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Tom Cleaver
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Airfix 1/48 Sea Vixen

December 20, 2013 · in Aviation · · 9 · 1.9K

A nice counterpoint to the Javelin.
In 1947, the Royal Navy promulgated a specification for a fleet defense fighter at the same time that the RAF issued a similar requirement. De Havilland viewed the requirements as being so similar that a single aircraft could fulfil both.

Gloster aircraft responded to the RAF requirement with the GA.5, which would later become the Javelin, while de Havilland responded with the DH.110. While RAF liked the Gloster aircraft five DH 110s were contracted for as insurance, plus four for the Royal Navy. The four naval DH 110s were canceled when Their Lordships of the Admiralty decided a simpler and cheaper option would be an improved version of the de Havilland Sea Venom, the standard model of which was about to enter service. The five RAF aircraft were cut to two prototypes.

Gloster's GA.5 was first to fly, and RAF interest in the DH.110 ended. De Havilland continued working on the prototypes, the first of which flew on September 26, 1951. A year later this aircraft starred in a spectacular accident at the Farnborough Air Show when the wing failed and the aircraft came apart during a rolling pull‑up maneuver that killed John Derry, his observer Tony Richards and 29 in the audience. Following the accident, the surviving prototype was strengthened and redesigned over the course of a year before trials continued.

With the cancellation of the improved Sea Venom project, the FAA decided they were interested in the DH 110 after all. WG240, the second prototype, successfully underwent carrier trials. The airplane was significantly redesigned to create the DH.110 Mk.20X prototype for a production version to be designated the FAW 20. Ten development aircraft were ordered in 1955; the first was the Mk.20X, which had no folding wings and first flew on June 20, 1955. Trials went well and 35 additional airframes were ordered. The first full FAW.20 flew on March 20, 1957. The initial specification called for four Aden cannon and four Firestreak missiles, but this was changed to an all-missile armament with unguided air‑to‑air rockets in pop-out boxes fitted in place of the cannon.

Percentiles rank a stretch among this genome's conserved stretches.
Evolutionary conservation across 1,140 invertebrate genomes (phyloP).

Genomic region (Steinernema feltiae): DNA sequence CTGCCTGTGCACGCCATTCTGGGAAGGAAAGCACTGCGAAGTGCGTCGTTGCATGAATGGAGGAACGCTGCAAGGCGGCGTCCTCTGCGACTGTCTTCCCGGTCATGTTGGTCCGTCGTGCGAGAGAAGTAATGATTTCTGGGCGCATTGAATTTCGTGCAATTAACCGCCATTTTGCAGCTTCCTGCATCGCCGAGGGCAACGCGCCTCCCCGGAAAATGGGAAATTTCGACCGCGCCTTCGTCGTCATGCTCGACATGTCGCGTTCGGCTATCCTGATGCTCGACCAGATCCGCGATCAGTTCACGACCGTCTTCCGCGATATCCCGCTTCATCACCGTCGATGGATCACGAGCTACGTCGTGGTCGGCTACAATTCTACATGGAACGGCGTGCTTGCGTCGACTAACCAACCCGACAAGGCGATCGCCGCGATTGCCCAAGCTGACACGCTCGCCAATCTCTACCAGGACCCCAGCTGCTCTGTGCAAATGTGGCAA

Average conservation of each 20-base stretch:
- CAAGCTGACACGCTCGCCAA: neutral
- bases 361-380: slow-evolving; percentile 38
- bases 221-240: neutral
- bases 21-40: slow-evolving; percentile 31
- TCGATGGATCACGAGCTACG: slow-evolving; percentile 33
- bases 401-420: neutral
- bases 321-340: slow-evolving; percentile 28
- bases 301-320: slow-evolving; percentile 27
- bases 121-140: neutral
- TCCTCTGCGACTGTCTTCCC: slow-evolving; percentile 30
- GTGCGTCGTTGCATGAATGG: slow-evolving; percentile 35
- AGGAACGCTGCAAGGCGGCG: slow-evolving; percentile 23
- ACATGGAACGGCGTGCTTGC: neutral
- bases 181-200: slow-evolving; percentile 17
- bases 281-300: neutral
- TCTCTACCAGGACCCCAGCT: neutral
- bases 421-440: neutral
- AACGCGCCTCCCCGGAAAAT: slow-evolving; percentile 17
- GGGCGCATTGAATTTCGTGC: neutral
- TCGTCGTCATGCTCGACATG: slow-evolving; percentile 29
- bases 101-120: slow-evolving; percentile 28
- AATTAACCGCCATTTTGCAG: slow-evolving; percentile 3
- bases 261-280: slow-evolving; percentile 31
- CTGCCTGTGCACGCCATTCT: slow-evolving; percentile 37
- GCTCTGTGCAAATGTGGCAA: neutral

At the time of its introduction, the attracted foreign interest, including West Germany and Australia. De Havilland was working on an improved with thin wings when the British decided manned aircraft were obsolete in the 1957 Defense White Paper. Foreign interest evaporated and the supersonic version was canceled.

Improvement went to the FAW 2 version which entered service in 1963. It featured enlarged tail booms which extended forward of the wing leading edge, giving give more room for ECM equipment in the top half and additional fuel in the tip and bottom. The missile armament was changed to the Red Top, which had limited all‑aspect seeker heads and Bullpup air‑to‑ground missile capability, as well as an alternative ground attack armament of 4 24-rocket SNEB pods. The obsever's hatch, which was flat with a small window in the FAW 1 was made fully clear and bulged; it was additionally possible for the observer to eject through this frangible hatch, which had not been possible in the earlier version.